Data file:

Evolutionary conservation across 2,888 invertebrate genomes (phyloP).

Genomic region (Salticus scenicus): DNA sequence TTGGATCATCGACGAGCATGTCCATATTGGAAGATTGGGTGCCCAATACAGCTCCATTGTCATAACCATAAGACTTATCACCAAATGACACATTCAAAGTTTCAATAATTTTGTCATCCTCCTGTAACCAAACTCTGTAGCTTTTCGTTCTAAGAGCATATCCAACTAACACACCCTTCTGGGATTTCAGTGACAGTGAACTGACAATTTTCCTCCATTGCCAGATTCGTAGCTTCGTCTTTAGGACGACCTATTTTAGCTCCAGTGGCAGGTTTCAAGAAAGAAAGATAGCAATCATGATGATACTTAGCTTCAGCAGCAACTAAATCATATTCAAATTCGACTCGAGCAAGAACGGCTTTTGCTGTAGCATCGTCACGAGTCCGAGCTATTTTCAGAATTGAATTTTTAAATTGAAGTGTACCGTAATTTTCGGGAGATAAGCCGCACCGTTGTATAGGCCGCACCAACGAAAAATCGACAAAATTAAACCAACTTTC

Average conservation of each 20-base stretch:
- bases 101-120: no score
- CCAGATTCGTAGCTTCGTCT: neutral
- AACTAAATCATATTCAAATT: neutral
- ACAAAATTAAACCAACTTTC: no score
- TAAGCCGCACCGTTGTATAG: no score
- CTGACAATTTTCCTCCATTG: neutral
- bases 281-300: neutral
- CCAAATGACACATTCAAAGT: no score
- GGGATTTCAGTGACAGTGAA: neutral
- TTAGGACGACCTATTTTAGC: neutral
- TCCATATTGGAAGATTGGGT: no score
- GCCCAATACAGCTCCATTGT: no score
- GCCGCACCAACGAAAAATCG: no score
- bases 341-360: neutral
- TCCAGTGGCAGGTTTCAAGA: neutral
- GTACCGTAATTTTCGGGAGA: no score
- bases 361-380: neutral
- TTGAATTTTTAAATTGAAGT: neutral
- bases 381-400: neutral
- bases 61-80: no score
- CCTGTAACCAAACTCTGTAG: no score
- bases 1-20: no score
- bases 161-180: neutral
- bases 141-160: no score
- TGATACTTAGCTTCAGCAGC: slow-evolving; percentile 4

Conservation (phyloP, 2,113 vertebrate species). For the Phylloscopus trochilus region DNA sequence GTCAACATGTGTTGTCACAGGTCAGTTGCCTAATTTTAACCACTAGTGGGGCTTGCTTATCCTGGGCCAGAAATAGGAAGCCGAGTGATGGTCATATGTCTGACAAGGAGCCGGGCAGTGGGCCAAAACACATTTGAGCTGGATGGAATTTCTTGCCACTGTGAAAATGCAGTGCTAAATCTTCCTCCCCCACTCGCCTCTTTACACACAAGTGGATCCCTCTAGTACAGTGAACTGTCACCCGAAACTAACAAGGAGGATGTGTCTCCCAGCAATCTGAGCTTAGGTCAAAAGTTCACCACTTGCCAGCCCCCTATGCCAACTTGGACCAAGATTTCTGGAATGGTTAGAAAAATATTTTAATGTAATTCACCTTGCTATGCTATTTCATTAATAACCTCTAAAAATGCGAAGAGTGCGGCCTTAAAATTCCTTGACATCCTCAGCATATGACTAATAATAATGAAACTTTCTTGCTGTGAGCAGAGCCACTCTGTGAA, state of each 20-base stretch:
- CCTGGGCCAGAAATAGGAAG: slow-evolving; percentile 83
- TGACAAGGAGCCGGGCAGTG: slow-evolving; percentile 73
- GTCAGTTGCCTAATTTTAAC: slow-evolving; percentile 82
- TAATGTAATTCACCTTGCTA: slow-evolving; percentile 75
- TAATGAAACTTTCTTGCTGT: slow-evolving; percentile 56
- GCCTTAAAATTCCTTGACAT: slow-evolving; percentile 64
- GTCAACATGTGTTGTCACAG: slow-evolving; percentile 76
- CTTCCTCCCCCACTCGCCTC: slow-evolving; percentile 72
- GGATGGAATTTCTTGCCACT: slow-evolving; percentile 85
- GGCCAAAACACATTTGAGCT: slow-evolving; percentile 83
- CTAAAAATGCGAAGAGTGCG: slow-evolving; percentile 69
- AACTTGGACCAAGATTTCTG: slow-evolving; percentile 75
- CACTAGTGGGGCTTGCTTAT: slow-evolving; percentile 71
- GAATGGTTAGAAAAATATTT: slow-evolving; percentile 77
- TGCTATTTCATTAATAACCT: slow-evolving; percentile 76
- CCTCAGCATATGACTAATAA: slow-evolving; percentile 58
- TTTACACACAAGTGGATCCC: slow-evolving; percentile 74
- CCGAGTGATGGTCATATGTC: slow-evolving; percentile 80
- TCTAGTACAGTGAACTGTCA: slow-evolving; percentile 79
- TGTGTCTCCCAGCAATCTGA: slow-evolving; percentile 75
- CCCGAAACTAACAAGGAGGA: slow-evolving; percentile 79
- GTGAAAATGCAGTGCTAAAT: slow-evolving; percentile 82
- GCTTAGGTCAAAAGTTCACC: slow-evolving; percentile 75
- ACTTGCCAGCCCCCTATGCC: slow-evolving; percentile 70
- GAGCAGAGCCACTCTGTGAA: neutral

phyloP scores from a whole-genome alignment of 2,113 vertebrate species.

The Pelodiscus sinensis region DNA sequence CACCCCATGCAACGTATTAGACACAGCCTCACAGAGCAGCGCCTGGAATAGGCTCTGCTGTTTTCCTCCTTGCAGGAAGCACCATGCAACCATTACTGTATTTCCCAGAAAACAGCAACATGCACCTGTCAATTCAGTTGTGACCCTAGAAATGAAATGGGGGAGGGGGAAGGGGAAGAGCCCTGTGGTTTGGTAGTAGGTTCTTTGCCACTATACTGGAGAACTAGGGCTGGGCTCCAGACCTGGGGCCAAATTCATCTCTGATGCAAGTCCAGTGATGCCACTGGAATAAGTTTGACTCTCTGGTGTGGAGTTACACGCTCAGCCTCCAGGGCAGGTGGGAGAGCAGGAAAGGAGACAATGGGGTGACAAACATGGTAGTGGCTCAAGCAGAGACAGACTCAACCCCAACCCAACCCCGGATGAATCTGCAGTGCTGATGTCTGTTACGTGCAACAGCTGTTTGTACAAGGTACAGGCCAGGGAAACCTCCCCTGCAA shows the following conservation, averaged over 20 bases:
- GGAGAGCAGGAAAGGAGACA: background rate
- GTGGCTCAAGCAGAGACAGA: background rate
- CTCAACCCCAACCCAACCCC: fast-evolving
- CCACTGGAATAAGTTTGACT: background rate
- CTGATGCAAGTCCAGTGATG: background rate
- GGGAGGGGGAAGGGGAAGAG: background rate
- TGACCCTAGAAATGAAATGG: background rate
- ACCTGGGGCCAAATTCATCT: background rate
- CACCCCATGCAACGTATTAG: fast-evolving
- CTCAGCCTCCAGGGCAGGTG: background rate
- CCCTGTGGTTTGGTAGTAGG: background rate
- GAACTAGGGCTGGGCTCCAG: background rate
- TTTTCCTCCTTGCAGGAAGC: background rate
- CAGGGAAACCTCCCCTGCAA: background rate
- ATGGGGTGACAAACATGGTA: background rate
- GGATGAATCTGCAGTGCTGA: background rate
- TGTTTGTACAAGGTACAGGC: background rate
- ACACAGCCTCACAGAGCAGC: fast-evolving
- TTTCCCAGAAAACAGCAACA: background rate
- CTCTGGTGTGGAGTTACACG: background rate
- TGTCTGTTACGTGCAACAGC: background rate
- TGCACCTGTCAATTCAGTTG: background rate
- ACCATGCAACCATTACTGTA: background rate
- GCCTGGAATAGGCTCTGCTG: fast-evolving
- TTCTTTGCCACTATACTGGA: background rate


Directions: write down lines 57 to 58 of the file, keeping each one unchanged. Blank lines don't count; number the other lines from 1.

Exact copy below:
- GGAGAGCAGGAAAGGAGACA: background rate
- GTGGCTCAAGCAGAGACAGA: background rate